What makes it even worse is watching China churn out more and more Green Tech - soon they will just bury us in one more technical field, selling the stuff all over the world while our exports go nowhere and the best job our kids can find is flipping Burgers at McDonald's and shipping those profits to the US.


Nothing like turning our country into a Bankrupt Sewer

Yup taking tax dollars from cash strapped school districts and giving it to cash strapped companies like Western Forest Products for planting trees .
 
skookumchuck
#23
Quote: Originally Posted by petros View Post

Jib rats scurrying amongst the blackberry bushes.

Would that be the same as mouthy hunky stubble jumpers?
 
Kreskin
+1
#24
In BC we make solar powered night vision goggles.
 
waldo
+1
#25
Quote: Originally Posted by Locutus View Post

lol, yeah, sure they do kid.

here's what Canadians are most interested in pal:

MYWorld2015 Analytics

http://forums.canadiancontent.net/in...nge-still.html

no - as I pointed out in that thread you've linked to, notwithstanding the mega overreach you made... for whatever value that survey/vote holds, this is what (the very few number of) Canadians that voted chose as their priorities:


(note: if you tweak education and/or age you can get 'climate change action' into the MyWorld 'top 6' prioritization )

Quote: Originally Posted by taxslave View Post

The carbon tax is killing us here in BC. Stupid idea and nothing but a scam.

gee... that's sure counter to what the BC government is saying. Can ya help a brother out and provide some support/foundation to your "killing claim"?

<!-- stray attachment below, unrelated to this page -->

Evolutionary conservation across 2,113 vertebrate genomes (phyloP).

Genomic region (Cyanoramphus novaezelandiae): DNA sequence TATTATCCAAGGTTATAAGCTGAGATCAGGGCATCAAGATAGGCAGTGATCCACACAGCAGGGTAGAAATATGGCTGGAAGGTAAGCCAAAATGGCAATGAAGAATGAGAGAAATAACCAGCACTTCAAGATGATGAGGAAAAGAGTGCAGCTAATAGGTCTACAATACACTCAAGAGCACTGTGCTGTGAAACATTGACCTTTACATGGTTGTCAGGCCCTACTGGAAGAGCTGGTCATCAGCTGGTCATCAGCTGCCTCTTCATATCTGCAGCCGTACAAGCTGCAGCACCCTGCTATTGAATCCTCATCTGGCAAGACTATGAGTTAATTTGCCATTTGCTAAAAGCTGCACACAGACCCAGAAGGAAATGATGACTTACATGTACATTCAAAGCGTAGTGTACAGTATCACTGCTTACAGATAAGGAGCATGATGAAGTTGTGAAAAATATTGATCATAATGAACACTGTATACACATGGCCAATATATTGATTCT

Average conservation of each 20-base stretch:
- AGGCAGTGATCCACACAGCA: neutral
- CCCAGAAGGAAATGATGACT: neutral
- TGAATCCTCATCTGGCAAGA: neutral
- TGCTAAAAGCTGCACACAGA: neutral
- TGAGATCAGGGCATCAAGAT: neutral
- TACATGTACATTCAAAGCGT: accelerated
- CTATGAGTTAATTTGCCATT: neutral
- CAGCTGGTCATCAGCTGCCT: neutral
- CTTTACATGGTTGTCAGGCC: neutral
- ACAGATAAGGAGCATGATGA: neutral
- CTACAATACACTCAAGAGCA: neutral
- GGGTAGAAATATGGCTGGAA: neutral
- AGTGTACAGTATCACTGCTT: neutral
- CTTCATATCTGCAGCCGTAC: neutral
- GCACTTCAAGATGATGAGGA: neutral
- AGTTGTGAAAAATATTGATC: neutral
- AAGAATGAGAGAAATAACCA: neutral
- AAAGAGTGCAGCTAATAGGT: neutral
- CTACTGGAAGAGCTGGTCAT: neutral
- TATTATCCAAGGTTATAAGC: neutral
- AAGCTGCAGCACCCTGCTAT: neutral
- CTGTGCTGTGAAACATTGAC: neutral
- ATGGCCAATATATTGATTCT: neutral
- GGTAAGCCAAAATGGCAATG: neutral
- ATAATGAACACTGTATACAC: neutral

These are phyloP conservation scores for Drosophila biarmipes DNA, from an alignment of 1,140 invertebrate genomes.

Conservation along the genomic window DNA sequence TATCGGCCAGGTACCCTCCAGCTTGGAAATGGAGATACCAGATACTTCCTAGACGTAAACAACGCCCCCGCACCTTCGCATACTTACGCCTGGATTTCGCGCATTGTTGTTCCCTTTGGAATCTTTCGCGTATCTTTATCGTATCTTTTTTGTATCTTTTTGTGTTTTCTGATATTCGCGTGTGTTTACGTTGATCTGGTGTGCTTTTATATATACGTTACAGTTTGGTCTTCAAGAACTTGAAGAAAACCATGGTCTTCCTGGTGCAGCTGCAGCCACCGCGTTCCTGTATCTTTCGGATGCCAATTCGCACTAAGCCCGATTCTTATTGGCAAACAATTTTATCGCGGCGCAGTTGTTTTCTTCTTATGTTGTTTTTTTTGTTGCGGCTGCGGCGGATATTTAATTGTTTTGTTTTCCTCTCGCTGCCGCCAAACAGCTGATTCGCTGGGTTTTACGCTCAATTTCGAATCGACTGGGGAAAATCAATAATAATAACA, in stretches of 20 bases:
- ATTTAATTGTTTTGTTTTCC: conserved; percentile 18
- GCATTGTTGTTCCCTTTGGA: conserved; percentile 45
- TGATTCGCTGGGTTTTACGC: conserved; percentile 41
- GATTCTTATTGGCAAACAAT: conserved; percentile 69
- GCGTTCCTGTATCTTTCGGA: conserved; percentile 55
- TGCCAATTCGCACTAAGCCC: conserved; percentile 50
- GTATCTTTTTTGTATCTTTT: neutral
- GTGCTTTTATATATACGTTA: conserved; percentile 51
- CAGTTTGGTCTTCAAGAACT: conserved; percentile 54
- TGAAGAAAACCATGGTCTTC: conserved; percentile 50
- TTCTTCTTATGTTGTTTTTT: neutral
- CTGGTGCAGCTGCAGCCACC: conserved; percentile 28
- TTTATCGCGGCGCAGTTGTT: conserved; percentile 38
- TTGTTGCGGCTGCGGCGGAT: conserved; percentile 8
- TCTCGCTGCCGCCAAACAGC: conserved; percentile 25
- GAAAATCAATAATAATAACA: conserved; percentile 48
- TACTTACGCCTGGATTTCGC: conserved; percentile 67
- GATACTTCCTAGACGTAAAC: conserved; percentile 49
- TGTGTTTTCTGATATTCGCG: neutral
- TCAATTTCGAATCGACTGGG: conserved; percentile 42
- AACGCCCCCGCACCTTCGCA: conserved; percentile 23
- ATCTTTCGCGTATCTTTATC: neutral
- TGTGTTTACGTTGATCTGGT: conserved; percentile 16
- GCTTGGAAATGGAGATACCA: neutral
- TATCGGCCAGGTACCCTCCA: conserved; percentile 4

waldo
+1
#26
Per the 39-nation Pew Research Center survey of ~ 38 thousand respondents... Canadian respondents consider the threat of global climate change as the top global threat:

 
mentalfloss
#27
Dat Financial Post climate change bias.



Why the call for bigger and better carbon taxes is about to escalate

A large number of governments, climate activists and corporate interests have a vested interest in keeping oil prices high

When the first OPEC oil crisis struck in 1973, sending the price of crude as high as US$140 a barrel in today’s dollars, policymakers around the world — including Canada — scrambled for ways to bring the price back down. Today, the opposite is true. As the 2014 OPEC crisis pushed oil down to US$65 Monday, the major policy objective in many circles is to find a way to bring the price back up.

Consumers may like the idea of low energy prices and the inevitable boost to global economic growth, opening the door on a world of increasing prosperity and wealth distribution. But a large number of governments, climate activists and corporate interests have a vested interest in keeping oil prices high. Will they succeed?

As the world price of oil fell over the past few days, there has been no shortage of handwringing over the negative consequences.

[kaltura-widget uiconfid=”23273481″ entryid=”0_uljtdoik” ]

The U.S. shale oil industry was said to be doomed. Oil-rich nations dependent on massive dollar flows would be unable to meet their budget and debt payments. Capital investment in developing countries with oil potential would dry up. Big oil companies would suffer as share prices plunged.

And there would certainly have been no cheering Monday in Lima, Peru, where international climate negotiators were gearing up for the 20th annual United Nations’ Climate Change Conference. Low oil prices equal increased demand for oil that will drive up carbon emissions.

With the price of oil down about $50 from its last peak, climate policy advocates have lost a big unofficial carbon tax. On the rough estimate that there’s a tonne of carbon in every three barrels of oil, the world has just watched a $150-a-tonne carbon price get wiped out.

As the price of gasoline falls, the pressure will rise on governments to refill the gap with a direct carbon tax. The idea has already been picked up by Forbes columnist Tim Worstall. “The fall in the price of oil means we can impose [a] sane and sensible 50-cent gas tax [in the United States] without the pain being too great or apparent.”